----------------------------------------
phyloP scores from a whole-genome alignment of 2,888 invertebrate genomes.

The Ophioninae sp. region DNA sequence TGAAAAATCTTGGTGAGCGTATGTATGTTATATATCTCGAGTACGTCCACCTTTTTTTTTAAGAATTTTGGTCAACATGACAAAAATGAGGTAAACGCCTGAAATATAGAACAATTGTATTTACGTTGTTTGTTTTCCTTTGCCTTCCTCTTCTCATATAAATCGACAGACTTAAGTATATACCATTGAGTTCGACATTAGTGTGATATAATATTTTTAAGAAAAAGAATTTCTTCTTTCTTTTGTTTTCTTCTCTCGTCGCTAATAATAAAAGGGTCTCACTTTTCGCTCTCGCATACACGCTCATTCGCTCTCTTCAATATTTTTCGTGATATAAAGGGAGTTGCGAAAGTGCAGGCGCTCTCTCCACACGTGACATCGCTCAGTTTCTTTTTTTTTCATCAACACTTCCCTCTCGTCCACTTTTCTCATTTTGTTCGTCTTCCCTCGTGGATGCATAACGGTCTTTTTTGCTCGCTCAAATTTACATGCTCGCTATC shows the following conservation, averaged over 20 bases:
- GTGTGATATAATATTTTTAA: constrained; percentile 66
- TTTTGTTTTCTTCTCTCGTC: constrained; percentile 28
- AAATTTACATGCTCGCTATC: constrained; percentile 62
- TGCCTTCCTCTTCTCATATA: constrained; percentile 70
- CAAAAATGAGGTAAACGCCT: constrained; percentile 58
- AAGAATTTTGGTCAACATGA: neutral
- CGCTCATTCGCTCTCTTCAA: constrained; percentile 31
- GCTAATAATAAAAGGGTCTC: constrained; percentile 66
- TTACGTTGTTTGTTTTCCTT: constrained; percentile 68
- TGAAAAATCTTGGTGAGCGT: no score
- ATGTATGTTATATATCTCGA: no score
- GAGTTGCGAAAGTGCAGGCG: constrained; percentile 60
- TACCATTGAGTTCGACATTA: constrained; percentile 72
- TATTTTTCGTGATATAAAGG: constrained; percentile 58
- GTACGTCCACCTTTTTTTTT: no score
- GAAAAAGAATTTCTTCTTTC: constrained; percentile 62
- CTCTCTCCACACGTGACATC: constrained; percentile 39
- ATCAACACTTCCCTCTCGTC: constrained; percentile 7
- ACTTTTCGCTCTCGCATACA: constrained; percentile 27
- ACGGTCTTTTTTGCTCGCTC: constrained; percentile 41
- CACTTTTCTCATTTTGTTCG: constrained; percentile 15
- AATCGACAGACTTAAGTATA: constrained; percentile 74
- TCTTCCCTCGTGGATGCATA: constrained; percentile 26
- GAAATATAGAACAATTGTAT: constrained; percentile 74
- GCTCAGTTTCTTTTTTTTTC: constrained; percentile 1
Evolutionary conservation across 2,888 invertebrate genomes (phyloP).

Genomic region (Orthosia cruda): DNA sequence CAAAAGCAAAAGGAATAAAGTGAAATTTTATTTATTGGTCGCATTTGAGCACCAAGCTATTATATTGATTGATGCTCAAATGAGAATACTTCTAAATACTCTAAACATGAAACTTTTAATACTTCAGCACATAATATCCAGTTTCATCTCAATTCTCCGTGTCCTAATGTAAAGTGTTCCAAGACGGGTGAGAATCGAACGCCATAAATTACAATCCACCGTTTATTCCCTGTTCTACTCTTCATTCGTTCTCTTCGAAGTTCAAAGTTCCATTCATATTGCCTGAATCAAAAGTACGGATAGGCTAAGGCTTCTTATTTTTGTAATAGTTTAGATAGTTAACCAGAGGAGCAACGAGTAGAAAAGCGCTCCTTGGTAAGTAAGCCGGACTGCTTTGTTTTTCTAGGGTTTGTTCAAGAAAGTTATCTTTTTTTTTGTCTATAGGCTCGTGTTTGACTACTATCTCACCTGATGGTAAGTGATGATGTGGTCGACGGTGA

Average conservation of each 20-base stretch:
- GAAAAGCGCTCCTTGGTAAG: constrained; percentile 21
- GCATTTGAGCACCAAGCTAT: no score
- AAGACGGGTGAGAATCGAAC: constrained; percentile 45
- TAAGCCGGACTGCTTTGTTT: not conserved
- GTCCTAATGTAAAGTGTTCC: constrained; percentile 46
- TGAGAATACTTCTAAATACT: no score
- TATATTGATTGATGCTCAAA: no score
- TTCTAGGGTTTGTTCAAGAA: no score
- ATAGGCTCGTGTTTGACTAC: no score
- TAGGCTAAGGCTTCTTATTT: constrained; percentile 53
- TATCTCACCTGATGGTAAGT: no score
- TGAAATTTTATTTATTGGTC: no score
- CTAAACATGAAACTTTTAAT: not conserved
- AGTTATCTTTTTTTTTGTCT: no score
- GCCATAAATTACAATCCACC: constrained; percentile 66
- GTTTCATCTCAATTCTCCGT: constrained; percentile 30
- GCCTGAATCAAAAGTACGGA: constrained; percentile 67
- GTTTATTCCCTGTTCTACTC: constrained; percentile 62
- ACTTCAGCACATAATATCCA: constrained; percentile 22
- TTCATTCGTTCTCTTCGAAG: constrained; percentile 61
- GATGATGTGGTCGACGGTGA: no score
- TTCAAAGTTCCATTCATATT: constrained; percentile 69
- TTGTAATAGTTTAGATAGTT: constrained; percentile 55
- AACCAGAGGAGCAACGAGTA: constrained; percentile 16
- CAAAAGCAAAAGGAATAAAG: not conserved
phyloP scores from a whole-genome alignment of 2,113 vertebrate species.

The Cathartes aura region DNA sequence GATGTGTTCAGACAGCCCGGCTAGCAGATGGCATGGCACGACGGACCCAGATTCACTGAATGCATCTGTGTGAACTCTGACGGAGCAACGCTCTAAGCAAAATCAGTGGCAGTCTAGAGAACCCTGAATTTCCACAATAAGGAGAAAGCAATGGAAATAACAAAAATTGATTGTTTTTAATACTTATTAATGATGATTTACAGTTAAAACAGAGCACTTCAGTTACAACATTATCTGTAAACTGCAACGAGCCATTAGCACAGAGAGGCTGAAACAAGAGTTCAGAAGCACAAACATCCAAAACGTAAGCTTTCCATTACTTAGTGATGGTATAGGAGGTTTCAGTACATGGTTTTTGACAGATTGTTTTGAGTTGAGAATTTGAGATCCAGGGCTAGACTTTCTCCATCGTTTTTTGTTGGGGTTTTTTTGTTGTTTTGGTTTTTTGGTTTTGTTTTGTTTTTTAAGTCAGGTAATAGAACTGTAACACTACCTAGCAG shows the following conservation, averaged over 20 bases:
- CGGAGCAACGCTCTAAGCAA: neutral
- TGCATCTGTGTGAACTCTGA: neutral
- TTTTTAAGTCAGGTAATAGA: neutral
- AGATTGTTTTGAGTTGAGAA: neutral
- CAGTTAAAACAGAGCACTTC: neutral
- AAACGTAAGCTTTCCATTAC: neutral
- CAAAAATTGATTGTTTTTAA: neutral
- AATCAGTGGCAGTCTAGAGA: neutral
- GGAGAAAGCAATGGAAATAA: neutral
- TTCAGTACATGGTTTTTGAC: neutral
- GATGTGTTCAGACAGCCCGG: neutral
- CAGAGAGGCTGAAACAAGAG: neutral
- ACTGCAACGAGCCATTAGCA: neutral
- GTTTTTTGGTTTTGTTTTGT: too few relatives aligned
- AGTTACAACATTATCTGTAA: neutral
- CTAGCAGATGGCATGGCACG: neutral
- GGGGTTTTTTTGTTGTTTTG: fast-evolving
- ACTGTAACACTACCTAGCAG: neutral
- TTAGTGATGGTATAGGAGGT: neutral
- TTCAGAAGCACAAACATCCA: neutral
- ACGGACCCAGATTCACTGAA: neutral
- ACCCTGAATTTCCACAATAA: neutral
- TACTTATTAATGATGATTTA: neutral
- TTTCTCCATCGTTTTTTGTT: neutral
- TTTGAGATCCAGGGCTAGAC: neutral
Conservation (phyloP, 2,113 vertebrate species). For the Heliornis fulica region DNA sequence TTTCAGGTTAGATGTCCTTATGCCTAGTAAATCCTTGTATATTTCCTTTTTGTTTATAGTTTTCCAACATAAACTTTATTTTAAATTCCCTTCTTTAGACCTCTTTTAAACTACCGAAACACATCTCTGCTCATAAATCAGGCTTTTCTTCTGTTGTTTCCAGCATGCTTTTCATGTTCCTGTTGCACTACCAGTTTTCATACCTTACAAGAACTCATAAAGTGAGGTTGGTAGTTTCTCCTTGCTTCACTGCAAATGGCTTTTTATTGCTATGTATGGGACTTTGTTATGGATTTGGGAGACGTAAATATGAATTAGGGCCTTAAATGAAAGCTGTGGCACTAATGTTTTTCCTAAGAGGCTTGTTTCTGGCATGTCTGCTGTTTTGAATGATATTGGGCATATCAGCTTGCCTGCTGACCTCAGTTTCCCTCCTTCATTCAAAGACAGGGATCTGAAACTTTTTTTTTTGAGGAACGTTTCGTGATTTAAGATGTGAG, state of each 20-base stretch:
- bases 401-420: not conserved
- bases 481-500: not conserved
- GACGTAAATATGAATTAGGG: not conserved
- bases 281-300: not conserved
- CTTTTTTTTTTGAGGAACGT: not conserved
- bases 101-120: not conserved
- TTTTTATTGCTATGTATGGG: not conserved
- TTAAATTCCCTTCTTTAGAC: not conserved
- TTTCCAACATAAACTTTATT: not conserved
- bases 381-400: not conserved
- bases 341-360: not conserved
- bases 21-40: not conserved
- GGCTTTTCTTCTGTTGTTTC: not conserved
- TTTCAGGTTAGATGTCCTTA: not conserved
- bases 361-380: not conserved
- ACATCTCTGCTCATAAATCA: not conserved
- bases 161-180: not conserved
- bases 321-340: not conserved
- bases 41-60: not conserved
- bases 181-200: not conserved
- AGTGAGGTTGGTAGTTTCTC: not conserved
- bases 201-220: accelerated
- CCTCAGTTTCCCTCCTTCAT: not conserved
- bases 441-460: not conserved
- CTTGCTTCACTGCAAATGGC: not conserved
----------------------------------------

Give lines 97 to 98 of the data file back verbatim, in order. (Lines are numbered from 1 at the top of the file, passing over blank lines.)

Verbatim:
- TTTCAGGTTAGATGTCCTTA: not conserved
- bases 361-380: not conserved